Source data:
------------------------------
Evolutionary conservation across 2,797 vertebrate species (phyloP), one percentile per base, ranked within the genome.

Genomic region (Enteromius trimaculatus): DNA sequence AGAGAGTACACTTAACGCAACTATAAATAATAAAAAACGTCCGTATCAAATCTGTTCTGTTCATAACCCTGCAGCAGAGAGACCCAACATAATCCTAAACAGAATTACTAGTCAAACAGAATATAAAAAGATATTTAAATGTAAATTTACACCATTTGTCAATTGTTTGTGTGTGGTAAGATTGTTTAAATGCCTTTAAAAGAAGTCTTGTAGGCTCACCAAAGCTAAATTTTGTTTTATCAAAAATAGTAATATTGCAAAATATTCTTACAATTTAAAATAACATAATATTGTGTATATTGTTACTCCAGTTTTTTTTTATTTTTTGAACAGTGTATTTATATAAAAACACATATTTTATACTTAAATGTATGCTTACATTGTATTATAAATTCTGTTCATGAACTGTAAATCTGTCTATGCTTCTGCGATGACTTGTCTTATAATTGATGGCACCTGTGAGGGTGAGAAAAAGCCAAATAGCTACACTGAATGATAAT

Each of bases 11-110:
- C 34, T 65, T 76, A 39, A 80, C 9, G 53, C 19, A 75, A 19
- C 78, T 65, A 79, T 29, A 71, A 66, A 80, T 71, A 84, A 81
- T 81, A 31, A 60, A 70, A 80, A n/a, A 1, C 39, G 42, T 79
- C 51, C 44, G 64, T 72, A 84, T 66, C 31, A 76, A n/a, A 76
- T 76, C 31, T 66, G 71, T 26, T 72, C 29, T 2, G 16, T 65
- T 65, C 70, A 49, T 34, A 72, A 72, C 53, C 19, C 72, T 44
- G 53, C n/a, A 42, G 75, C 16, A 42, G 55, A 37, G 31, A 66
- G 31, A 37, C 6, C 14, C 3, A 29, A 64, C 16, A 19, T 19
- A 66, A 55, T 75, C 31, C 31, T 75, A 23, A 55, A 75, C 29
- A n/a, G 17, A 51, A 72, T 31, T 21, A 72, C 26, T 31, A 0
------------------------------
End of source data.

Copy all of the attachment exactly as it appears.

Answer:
Evolutionary conservation across 2,797 vertebrate species (phyloP), one percentile per base, ranked within the genome.

Genomic region (Enteromius trimaculatus): DNA sequence AGAGAGTACACTTAACGCAACTATAAATAATAAAAAACGTCCGTATCAAATCTGTTCTGTTCATAACCCTGCAGCAGAGAGACCCAACATAATCCTAAACAGAATTACTAGTCAAACAGAATATAAAAAGATATTTAAATGTAAATTTACACCATTTGTCAATTGTTTGTGTGTGGTAAGATTGTTTAAATGCCTTTAAAAGAAGTCTTGTAGGCTCACCAAAGCTAAATTTTGTTTTATCAAAAATAGTAATATTGCAAAATATTCTTACAATTTAAAATAACATAATATTGTGTATATTGTTACTCCAGTTTTTTTTTATTTTTTGAACAGTGTATTTATATAAAAACACATATTTTATACTTAAATGTATGCTTACATTGTATTATAAATTCTGTTCATGAACTGTAAATCTGTCTATGCTTCTGCGATGACTTGTCTTATAATTGATGGCACCTGTGAGGGTGAGAAAAAGCCAAATAGCTACACTGAATGATAAT

Each of bases 11-110:
- C 34, T 65, T 76, A 39, A 80, C 9, G 53, C 19, A 75, A 19
- C 78, T 65, A 79, T 29, A 71, A 66, A 80, T 71, A 84, A 81
- T 81, A 31, A 60, A 70, A 80, A n/a, A 1, C 39, G 42, T 79
- C 51, C 44, G 64, T 72, A 84, T 66, C 31, A 76, A n/a, A 76
- T 76, C 31, T 66, G 71, T 26, T 72, C 29, T 2, G 16, T 65
- T 65, C 70, A 49, T 34, A 72, A 72, C 53, C 19, C 72, T 44
- G 53, C n/a, A 42, G 75, C 16, A 42, G 55, A 37, G 31, A 66
- G 31, A 37, C 6, C 14, C 3, A 29, A 64, C 16, A 19, T 19
- A 66, A 55, T 75, C 31, C 31, T 75, A 23, A 55, A 75, C 29
- A n/a, G 17, A 51, A 72, T 31, T 21, A 72, C 26, T 31, A 0